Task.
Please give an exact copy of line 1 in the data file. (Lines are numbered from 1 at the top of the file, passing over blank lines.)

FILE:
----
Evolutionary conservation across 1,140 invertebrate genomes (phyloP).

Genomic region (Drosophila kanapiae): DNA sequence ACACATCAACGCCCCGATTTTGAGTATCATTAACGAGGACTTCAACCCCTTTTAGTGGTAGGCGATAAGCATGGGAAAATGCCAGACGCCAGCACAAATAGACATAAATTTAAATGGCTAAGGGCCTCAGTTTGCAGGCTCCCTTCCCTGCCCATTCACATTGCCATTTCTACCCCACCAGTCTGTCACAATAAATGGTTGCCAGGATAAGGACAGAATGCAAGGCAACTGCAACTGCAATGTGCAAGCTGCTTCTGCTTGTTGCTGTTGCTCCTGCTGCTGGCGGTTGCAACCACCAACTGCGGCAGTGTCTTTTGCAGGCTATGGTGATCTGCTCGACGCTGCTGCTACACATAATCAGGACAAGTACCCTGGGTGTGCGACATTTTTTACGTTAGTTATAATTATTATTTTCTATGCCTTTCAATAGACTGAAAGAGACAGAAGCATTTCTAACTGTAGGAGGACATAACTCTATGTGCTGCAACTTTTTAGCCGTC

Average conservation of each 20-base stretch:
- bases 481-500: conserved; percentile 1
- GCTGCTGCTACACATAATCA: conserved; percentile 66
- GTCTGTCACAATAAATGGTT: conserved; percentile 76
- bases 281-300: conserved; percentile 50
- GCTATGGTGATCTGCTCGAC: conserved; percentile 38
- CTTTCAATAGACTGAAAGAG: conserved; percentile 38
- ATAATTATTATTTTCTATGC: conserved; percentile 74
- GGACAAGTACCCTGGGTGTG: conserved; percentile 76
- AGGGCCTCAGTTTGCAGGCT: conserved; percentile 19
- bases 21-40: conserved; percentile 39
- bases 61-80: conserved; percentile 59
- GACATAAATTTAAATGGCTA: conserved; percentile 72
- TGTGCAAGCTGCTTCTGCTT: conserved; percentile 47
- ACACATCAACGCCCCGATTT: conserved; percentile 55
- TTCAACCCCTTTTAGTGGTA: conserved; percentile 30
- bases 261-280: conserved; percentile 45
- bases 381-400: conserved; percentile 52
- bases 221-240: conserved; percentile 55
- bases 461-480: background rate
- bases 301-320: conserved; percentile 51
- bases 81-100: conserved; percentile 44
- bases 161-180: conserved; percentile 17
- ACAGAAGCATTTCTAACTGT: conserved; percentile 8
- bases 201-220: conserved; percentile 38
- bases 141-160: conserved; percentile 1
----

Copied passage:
Evolutionary conservation across 1,140 invertebrate genomes (phyloP).